For as long as I can remember I’ve had an active mind. Thoughts flow in and out like planes at a busy airport. In some ways it’s a strength. I see opportunities everywhere and am great at thinking through complex problems. The downside is when I can’t turn it off. I start over analyzing everything, bringing unnecessary complexity and stress into my life. Simple concerns become drawn out debates. Tomorrow’s challenges always feel like today’s. I lose sleep. I grind my teeth. I get less done. I’m unhappy.

This really became a problem when I was 26. My first response was to surrounded myself with people and activities that would keep me busy. Ironic that I opted to overcome a busy mind by creating a busy life. This just gave my brain more to chew on. Next I self-medicated. A couple beers would silence the internal debates, but they always came back. I tried exercising, hoping that exhausting myself in the day would keep my brain from running laps at night. It didn’t and I quickly resented the exercise itself since it wasn’t achieving what I really wanted – a quiet mind. After five years of experimenting, the three practices below are what have helped me quiet my mind so I can focus on what really matters.

Commit: For the majority of my life, I was afraid of working on myself (post here) and that fear kept me from acting. I ignored my problems because I didn’t want to, or know how to, make a change. Turns out problems don’t just disappear. It takes time, energy, and will-power to address them. Tackling an over-active mind is no different. The first step has to be committing to put in the work, or anything else you do will be short lived.

Give Your Demons a Voice: Growing up, most men I knew didn’t speak about their feelings. I followed suite. Without air, those feelings festered and became demons in the form of resentment, jealousy, and insecurity. The simple trick that helped me quiet my demons was to give them a voice. I did this by journaling, allowing my demons to vent on my terms. Over time, these journal entries became ‘data’ that helped me determine which demons were causing the most damage.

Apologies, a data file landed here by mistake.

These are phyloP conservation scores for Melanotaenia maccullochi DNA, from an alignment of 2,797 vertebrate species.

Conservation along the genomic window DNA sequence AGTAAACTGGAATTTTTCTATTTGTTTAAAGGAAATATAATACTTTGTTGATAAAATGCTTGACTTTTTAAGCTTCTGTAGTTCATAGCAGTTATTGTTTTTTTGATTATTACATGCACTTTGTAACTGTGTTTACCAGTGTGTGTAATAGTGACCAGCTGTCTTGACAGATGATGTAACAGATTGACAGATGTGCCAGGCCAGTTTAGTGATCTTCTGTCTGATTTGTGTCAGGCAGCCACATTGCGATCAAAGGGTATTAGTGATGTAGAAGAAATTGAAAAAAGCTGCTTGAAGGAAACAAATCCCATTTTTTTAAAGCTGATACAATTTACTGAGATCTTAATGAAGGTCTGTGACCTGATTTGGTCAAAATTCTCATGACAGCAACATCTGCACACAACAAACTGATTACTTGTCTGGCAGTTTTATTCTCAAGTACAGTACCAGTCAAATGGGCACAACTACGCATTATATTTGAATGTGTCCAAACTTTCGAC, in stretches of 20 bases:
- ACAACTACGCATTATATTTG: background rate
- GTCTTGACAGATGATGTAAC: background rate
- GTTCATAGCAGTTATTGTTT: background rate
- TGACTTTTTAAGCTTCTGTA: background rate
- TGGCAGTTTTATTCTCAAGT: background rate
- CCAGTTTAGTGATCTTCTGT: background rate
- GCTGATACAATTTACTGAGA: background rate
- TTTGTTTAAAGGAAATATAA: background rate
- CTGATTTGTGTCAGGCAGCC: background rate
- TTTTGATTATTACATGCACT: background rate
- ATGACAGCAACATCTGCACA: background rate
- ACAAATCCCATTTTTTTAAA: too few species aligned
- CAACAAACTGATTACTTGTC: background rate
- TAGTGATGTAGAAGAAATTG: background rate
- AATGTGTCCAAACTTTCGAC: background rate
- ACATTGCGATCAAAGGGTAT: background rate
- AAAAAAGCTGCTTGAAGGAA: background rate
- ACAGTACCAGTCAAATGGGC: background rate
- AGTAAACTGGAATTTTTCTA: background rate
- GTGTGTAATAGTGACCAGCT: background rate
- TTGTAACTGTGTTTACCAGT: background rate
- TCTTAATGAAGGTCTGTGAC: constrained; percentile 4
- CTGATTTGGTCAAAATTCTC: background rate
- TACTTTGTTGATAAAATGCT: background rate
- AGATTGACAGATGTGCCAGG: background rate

Make Time to Think: Most of us feel like there isn’t enough time in the day. Our schedules are over-booked and each spare minute is filled with newsfeeds and updates. Thinking is becoming a lost art. All that noise keeps us from hearing the one voice that matters most, our inner genius. And it only speaks up when we give it space. The practice that works best for is a brief morning meditation. Random thoughts may enter my brain, but giving them my attention is a choice. Meditation taught me how to ignore fleeting thoughts and dive deep into the ones that keep showing up. It gives me space to listen to my gut. It helps me hear my inner genius.

These ideas are nothing new, but they’ve made a huge difference in my life. I am better at managing my stress, have gained clarity on what’s important to me, and spend more time/energy/attention focusing on things that matter. If you overanalyze every situation or struggle to quiet your brain, consider giving them a try. Who knows, they may work for you too!

Tips

  • If you are new to journaling, don’t over-complicate it. Just write, write, and keep writing. You’ll be surprised what shows up. If you find yourself getting stuck too often, check out The Most Dangerous Writing App
  • If you’ve never meditated, TRY IT! Insight timer and headspace (both in my resources section) are great places to get started.